Carey said transferring F1 to live streaming would take baby steps with a fan base accustomed to following the sport via pay-TV, including those “who probably are not quite accustomed to watching their major favorite sporting events on a digital platform.”

F1, like most professional sports leagues, launched its own SVOD platform in 2018. Having it directly available on Prime Video would open the platform up to more than 100 million Prime members. Netflix recently launched a documentary series on F1 called Drive to Survive.

“Now people want a 24/7 experience,” Mehul Kapadia, COO of Motorsport Network told FT. “[The question is] how can you make your fans feel like they’re in the driver’s seat? That’s how the potential of the sport can be unlocked more.”


Days of Thunder


$29.99 Blu-ray, $29.99 UHD BD;
Rated ‘PG-13.’
Stars Tom Cruise, Robert Duvall, Randy Quaid, Nicole Kidman, Michael Rooker, Cary Elwes, John C. Reilly, Fred Dalton Thompson.

Almost immediately upon its release in 1990, Days of Thunder was labeled by critics as a car racing version of Top Gun, a reputation that isn’t exactly unearned.

Days of Thunder shares the same production team of Jerry Bruckheimer and Don Simpson, the same director in Tony Scott, and also stars Tom Cruise, who plays another hotshot looking to fulfill his need for speed with reckless abandon.

In this case, Cruise’s character is named Cole Trickle, an Indy circuit washout looking to make a name for himself in NASCAR. He takes on the mentorship of a master pit crew chief played by Robert Duvall, but a devastating crash shakes his confidence.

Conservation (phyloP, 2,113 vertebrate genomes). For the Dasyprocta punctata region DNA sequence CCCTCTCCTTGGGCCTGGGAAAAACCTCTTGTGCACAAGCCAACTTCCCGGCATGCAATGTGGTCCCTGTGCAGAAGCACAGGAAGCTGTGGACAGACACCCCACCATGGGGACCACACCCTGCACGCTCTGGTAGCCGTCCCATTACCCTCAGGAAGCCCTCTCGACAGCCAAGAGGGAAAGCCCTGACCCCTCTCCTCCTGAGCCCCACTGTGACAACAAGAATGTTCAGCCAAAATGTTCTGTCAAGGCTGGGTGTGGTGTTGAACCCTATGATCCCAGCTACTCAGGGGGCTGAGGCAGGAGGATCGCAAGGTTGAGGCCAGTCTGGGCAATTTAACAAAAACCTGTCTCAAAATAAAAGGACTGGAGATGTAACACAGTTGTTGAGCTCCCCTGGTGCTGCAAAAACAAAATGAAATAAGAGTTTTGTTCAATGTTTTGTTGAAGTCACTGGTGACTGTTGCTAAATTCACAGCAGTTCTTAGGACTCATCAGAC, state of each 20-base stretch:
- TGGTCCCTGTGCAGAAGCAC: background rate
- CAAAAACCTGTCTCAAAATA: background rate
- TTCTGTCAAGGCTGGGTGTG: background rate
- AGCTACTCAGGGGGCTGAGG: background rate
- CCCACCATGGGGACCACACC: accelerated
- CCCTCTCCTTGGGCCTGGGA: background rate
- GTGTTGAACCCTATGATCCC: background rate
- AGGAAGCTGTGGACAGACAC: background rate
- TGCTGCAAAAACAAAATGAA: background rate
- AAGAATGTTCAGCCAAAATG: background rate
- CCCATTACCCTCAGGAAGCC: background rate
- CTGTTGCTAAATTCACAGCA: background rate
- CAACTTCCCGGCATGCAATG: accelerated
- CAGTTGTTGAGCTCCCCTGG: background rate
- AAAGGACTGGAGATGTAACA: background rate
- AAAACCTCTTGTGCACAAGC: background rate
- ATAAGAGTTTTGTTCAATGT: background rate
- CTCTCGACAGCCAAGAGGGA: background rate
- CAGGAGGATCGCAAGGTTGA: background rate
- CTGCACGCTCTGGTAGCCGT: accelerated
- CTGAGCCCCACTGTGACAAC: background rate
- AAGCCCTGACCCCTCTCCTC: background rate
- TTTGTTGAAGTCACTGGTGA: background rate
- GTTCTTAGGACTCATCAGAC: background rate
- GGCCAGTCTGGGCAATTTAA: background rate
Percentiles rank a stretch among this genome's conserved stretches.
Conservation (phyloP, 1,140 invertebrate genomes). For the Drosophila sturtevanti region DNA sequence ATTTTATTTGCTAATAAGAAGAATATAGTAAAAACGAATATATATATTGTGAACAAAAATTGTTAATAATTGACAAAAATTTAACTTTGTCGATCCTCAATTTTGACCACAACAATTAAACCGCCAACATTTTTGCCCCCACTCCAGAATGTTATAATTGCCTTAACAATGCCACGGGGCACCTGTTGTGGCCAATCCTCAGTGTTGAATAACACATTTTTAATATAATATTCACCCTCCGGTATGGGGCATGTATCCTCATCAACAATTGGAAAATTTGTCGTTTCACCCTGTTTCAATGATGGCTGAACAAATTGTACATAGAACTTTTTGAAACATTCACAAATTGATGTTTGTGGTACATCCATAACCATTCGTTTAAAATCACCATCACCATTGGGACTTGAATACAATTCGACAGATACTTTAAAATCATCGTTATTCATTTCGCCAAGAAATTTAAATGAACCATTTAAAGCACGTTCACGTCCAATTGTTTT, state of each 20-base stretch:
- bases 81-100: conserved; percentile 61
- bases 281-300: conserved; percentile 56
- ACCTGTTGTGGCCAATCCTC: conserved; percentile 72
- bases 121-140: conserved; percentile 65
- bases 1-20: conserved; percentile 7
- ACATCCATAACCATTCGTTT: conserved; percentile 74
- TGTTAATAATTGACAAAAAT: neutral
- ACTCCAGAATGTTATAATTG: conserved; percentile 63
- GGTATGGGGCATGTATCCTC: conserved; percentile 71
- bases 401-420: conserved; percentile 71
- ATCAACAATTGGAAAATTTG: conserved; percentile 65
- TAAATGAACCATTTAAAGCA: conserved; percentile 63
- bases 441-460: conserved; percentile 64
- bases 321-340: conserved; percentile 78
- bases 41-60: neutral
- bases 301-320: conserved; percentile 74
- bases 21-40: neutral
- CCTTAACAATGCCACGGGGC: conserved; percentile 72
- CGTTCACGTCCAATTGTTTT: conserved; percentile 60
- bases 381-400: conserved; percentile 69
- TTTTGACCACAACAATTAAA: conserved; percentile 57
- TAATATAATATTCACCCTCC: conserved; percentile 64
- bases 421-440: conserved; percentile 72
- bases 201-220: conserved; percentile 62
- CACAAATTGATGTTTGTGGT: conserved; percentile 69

Robert Towne’s screenplay (with Cruise sharing a story credit) throws not one but two rivals at Trickle. First is Michael Rooker’s Rowdy Burns, the top dog of the circuit whose career is cut short in the same wreck that impairs Cole. When they become fast friends due to shared misfortune, Rowdy asks Cole to take over his racing team, setting up the showdown with rival No. 2, another rookie driver named Russ Wheeler, played by Cary Elwes, whose blink-and-you’ll-miss-it introduction obscures a rise through the ranks so unexpectedly rapid that one wonders why the movie isn’t about him.

The requisite love interest, which like with Top Gun comes with professional complications, is Cole’s and Rowdy’s neurologist, played by Nicole Kidman, who was 22 at the time of filming lest anyone wish to question the likelihood of her character’s medical credentials. The swirling rumors of the day suggested Cruise became enamored with Kidman after seeing her in 1989’s Dead Calm and arranged for her to be in Days of Thunder so they could meet. When 1990 began he had been married to Mimi Rogers, but divorced her in February. Cruise and Kidman were married from December 1990, six months after Days of Thunder hit theaters, to 2001.

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For the most part, Days of Thunder comes across as a series of exciting racing scenes and establishing shots of NASCAR speedways strung together with a by-the-numbers plot and some perfunctory dialogue. Duvall is as good as he usually is, while Cole Trickle is such a stock character in the Tom Cruise mold that naming him is more a screenwriting formality than a necessity of the story.